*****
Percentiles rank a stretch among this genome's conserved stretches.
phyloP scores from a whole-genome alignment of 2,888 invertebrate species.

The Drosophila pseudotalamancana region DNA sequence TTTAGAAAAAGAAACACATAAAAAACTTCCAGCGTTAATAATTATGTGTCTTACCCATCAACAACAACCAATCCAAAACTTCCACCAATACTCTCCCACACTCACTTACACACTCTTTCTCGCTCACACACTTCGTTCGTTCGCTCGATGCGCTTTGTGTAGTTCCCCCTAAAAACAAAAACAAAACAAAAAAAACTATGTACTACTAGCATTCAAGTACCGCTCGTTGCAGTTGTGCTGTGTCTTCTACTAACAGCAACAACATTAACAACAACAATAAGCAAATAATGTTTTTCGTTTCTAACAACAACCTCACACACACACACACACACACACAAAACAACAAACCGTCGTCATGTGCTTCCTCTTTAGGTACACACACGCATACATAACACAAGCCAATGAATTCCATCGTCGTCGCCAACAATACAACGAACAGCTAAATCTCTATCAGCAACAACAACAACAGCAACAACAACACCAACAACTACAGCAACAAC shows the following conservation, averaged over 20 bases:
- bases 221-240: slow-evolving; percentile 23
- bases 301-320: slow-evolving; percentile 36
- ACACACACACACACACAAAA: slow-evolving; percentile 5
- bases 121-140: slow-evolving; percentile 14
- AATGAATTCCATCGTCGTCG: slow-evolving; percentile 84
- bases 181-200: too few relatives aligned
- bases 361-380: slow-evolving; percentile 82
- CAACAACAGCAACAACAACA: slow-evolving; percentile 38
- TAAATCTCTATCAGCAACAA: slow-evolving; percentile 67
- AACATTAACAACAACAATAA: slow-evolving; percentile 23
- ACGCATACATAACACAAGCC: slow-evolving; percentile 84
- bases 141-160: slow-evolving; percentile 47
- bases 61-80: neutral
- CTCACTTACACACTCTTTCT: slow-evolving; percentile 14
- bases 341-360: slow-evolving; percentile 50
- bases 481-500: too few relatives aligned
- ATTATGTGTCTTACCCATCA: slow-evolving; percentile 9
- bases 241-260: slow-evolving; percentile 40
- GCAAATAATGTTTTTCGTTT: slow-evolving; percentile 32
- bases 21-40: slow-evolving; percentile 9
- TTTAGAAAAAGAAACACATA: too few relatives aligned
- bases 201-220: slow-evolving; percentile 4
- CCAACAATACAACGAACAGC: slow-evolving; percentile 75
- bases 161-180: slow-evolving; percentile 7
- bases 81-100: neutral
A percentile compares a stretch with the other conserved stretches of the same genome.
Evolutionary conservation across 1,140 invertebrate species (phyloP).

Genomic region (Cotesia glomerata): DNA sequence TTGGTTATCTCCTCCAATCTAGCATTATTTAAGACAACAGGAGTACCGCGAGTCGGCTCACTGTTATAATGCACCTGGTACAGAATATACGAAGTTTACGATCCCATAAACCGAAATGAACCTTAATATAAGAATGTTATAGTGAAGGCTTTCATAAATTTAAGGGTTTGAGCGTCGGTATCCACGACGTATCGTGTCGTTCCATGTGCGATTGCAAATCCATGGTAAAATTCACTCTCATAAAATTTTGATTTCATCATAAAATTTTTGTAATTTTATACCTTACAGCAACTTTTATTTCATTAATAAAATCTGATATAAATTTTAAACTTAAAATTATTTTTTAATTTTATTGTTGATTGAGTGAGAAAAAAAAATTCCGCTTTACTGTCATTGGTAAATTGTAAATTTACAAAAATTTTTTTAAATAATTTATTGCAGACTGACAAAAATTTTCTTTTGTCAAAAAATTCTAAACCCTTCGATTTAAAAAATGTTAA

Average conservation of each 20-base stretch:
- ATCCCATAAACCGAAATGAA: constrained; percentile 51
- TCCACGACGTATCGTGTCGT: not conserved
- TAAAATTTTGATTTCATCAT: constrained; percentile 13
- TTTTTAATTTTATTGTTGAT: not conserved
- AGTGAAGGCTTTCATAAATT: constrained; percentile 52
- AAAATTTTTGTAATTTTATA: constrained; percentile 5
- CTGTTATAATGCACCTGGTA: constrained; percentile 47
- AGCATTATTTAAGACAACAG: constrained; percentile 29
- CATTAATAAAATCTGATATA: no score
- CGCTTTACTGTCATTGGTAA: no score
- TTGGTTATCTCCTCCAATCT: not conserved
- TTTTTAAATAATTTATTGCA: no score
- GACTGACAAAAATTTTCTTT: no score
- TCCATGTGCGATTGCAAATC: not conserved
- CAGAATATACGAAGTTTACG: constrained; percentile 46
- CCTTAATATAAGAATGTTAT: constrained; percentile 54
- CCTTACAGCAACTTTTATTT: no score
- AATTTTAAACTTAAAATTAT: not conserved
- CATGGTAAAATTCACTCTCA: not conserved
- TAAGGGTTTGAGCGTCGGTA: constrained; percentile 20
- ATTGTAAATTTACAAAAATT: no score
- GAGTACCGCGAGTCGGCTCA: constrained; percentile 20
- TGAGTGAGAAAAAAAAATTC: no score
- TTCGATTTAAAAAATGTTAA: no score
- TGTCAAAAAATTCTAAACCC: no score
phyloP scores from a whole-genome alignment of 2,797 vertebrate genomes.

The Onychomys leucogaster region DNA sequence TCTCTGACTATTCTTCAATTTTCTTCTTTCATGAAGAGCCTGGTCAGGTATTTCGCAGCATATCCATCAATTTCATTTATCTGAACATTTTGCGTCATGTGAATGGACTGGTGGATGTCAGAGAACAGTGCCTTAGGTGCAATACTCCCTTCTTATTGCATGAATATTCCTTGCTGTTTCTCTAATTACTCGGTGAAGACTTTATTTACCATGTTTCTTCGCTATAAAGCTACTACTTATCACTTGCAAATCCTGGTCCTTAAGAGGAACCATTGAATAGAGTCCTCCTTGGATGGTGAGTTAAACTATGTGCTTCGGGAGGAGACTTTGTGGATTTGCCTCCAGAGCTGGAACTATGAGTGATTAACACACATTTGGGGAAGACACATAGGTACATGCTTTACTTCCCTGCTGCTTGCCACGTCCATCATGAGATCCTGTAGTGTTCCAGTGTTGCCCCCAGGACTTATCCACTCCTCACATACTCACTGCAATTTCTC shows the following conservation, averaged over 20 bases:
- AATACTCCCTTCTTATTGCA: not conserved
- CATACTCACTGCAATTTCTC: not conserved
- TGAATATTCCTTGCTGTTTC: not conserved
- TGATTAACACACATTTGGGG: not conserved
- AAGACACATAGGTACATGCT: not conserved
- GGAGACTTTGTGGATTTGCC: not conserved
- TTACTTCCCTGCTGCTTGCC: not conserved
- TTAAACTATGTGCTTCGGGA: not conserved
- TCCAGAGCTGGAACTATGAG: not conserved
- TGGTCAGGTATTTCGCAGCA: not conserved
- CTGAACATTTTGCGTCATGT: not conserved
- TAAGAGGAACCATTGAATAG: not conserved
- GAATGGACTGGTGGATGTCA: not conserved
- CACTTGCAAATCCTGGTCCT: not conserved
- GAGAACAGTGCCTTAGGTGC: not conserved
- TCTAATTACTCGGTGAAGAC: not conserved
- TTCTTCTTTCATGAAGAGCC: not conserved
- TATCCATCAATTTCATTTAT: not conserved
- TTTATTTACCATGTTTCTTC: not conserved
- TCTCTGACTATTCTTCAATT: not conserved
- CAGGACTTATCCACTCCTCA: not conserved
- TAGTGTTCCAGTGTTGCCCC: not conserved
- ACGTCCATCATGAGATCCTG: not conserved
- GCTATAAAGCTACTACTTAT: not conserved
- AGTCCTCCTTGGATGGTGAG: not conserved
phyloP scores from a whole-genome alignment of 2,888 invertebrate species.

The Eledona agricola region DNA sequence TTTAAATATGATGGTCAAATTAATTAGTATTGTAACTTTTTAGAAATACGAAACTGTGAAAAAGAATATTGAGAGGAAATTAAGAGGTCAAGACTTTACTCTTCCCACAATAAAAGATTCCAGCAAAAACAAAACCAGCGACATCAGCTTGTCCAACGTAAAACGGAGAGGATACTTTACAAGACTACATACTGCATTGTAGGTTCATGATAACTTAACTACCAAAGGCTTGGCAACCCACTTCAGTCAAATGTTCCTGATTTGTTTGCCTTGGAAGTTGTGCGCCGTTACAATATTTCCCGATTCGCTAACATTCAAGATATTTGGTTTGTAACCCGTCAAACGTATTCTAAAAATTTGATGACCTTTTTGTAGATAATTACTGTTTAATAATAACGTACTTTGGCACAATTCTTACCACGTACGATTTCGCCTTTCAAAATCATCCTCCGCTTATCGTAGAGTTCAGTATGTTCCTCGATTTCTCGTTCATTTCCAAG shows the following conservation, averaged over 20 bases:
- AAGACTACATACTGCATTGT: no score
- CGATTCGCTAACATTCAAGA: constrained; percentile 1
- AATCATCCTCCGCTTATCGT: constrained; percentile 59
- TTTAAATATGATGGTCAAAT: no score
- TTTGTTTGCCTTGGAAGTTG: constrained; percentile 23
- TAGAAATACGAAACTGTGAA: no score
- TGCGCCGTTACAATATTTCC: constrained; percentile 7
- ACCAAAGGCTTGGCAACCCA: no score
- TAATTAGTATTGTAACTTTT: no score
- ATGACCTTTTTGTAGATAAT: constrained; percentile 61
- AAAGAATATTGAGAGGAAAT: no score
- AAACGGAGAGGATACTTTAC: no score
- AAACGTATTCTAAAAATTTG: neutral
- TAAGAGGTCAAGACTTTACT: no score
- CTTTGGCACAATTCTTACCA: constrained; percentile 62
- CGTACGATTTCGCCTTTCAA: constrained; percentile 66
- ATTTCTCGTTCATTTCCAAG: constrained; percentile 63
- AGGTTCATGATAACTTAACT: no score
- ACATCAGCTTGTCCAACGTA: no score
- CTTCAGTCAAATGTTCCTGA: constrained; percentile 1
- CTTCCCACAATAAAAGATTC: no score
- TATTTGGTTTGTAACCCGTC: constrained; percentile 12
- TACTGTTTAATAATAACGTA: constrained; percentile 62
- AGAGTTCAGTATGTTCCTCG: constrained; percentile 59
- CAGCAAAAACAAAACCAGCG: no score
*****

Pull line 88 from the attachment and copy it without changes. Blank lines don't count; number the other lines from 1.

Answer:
- CGATTCGCTAACATTCAAGA: constrained; percentile 1